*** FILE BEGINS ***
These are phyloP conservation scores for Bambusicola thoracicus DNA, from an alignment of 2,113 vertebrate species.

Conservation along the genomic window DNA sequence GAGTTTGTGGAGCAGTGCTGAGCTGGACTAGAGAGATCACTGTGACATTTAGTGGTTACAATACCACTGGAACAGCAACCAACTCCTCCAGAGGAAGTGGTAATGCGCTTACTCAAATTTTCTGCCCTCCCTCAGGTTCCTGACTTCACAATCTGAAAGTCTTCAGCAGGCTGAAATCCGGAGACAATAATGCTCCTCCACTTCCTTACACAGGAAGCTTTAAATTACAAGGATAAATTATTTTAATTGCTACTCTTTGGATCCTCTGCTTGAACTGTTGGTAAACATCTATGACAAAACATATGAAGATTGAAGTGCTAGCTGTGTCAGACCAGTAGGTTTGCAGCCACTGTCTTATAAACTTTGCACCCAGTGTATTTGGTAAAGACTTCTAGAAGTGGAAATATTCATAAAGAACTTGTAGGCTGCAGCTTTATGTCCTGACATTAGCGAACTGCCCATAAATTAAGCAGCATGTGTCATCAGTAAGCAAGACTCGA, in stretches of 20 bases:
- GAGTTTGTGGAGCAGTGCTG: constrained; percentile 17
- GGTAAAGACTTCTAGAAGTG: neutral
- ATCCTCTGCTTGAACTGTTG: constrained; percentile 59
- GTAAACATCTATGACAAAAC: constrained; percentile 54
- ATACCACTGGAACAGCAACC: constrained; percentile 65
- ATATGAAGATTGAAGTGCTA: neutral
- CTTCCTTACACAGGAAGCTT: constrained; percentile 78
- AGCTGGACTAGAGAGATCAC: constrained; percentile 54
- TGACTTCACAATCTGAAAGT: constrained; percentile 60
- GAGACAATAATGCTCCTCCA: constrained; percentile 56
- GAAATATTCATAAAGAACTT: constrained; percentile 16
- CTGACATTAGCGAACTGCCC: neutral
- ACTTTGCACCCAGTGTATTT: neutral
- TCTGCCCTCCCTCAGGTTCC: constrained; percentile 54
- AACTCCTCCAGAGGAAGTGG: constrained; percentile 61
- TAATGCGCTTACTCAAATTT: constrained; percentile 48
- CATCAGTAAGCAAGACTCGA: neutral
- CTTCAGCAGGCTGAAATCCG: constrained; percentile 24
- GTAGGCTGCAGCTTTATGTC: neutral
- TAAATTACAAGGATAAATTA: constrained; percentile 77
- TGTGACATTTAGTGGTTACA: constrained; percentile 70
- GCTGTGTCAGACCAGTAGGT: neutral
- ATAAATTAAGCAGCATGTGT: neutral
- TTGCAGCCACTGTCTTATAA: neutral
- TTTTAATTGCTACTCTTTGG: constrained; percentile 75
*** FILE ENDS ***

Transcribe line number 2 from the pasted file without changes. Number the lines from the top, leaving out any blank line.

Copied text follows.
Conservation along the genomic window DNA sequence GAGTTTGTGGAGCAGTGCTGAGCTGGACTAGAGAGATCACTGTGACATTTAGTGGTTACAATACCACTGGAACAGCAACCAACTCCTCCAGAGGAAGTGGTAATGCGCTTACTCAAATTTTCTGCCCTCCCTCAGGTTCCTGACTTCACAATCTGAAAGTCTTCAGCAGGCTGAAATCCGGAGACAATAATGCTCCTCCACTTCCTTACACAGGAAGCTTTAAATTACAAGGATAAATTATTTTAATTGCTACTCTTTGGATCCTCTGCTTGAACTGTTGGTAAACATCTATGACAAAACATATGAAGATTGAAGTGCTAGCTGTGTCAGACCAGTAGGTTTGCAGCCACTGTCTTATAAACTTTGCACCCAGTGTATTTGGTAAAGACTTCTAGAAGTGGAAATATTCATAAAGAACTTGTAGGCTGCAGCTTTATGTCCTGACATTAGCGAACTGCCCATAAATTAAGCAGCATGTGTCATCAGTAAGCAAGACTCGA, in stretches of 20 bases: